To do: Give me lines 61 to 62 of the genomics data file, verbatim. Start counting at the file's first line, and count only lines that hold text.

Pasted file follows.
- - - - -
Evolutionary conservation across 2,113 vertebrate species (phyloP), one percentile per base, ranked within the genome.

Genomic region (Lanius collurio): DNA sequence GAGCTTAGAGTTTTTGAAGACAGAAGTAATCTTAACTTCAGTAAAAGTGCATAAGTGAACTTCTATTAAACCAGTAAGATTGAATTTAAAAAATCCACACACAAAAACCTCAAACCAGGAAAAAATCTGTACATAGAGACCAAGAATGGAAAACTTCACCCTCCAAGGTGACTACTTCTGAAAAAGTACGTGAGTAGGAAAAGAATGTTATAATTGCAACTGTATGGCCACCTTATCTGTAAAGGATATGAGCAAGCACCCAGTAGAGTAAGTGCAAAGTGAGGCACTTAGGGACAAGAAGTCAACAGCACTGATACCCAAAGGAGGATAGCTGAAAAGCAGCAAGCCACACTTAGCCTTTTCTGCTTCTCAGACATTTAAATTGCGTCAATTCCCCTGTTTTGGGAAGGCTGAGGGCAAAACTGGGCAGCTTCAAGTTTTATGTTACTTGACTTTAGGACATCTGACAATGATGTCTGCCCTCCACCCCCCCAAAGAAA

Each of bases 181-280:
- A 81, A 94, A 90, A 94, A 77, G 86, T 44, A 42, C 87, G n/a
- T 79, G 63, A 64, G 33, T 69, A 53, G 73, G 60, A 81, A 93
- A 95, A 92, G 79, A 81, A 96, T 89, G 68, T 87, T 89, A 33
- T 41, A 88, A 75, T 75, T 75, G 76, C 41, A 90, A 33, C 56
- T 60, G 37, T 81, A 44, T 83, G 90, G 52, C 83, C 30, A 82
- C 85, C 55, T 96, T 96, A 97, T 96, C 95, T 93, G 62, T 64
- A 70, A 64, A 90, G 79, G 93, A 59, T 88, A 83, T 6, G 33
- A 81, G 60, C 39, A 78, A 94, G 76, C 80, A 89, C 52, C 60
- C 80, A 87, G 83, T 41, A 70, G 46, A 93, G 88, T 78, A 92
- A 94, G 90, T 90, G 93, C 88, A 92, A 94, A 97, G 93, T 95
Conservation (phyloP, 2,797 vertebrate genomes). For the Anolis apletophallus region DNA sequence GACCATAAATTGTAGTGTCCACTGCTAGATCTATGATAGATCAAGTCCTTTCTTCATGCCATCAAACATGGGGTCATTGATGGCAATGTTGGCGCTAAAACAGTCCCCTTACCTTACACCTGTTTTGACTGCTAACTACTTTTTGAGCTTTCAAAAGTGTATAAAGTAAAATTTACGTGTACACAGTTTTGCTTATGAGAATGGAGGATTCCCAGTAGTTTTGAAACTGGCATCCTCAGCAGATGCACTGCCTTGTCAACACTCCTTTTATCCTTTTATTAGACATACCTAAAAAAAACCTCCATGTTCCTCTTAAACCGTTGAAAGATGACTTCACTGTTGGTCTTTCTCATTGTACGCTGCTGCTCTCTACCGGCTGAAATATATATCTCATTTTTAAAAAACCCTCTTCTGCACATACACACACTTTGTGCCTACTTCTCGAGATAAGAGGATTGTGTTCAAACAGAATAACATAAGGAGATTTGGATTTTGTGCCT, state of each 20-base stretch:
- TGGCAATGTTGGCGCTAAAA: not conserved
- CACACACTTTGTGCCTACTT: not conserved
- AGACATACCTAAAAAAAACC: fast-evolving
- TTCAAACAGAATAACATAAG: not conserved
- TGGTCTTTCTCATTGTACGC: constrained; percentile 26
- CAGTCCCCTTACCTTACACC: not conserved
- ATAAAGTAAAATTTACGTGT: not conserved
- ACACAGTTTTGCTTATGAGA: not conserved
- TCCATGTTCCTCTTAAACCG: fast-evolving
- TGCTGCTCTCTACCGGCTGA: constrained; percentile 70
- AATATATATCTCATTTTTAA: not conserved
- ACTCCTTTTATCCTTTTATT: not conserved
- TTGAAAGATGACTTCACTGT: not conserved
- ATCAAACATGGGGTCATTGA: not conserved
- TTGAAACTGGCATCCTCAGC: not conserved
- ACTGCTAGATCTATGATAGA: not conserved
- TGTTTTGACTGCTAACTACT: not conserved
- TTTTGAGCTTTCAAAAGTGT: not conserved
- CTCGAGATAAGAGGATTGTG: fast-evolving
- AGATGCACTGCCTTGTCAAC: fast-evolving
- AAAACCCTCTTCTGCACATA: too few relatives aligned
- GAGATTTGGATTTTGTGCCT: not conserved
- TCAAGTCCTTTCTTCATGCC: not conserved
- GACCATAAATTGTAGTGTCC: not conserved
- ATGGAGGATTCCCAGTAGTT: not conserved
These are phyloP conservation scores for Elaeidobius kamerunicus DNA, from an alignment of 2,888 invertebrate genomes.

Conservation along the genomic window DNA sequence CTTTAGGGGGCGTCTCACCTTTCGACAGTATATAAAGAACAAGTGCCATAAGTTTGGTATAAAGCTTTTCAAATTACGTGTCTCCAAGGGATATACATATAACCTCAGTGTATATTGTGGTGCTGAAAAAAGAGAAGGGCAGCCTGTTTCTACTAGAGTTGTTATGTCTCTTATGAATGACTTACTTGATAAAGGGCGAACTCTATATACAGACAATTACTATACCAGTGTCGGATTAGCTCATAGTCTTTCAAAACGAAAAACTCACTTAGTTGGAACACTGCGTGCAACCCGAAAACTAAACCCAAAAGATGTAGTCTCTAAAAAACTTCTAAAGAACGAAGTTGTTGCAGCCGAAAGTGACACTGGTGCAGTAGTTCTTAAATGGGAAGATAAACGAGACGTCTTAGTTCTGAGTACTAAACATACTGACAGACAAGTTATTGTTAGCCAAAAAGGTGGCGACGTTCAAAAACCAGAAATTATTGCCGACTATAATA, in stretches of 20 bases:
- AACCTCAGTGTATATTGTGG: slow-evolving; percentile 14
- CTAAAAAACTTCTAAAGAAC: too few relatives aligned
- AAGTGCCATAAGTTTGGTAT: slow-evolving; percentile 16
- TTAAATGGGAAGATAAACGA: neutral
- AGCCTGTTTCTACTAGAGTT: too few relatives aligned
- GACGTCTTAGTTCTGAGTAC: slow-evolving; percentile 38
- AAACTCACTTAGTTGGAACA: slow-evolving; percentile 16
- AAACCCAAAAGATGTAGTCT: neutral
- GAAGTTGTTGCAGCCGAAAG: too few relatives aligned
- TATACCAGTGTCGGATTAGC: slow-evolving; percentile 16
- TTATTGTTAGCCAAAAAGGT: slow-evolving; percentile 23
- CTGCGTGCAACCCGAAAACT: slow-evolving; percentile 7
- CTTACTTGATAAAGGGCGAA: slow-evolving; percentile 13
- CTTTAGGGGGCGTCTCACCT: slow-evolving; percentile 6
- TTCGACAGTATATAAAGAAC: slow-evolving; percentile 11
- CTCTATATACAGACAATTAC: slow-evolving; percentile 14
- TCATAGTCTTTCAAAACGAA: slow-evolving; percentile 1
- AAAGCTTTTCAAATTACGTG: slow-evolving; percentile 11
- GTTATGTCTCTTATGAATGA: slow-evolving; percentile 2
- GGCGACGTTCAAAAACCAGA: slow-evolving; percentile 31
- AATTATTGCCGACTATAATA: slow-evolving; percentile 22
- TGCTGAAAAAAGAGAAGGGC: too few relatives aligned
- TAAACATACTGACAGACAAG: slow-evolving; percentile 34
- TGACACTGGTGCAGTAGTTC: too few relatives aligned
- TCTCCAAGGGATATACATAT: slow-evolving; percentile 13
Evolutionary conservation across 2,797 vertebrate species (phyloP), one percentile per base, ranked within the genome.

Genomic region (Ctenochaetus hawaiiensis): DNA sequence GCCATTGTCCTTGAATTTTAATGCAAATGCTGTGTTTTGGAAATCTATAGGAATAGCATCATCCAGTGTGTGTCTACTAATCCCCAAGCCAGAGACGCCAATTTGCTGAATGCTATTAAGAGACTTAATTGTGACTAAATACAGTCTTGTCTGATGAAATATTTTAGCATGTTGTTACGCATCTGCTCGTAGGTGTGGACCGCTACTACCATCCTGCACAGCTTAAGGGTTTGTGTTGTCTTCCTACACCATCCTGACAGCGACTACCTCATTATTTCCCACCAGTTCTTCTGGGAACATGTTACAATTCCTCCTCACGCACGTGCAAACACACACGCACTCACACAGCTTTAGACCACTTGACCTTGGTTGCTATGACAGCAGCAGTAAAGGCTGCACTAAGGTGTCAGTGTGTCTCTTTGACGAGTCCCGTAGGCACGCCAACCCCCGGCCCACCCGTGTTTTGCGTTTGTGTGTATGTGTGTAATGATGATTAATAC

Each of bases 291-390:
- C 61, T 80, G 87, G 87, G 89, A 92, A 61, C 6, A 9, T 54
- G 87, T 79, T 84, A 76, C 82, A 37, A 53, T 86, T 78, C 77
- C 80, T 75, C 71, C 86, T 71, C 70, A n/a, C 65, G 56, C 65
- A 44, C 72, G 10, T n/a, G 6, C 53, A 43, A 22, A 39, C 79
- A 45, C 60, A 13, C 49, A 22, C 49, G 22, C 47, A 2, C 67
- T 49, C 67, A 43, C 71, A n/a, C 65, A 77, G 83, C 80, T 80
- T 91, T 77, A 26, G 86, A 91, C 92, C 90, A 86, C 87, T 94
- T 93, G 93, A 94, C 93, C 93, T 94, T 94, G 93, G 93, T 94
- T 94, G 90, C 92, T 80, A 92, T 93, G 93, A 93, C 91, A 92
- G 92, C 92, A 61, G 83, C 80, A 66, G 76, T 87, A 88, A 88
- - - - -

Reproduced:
- GGCGACGTTCAAAAACCAGA: slow-evolving; percentile 31
- AATTATTGCCGACTATAATA: slow-evolving; percentile 22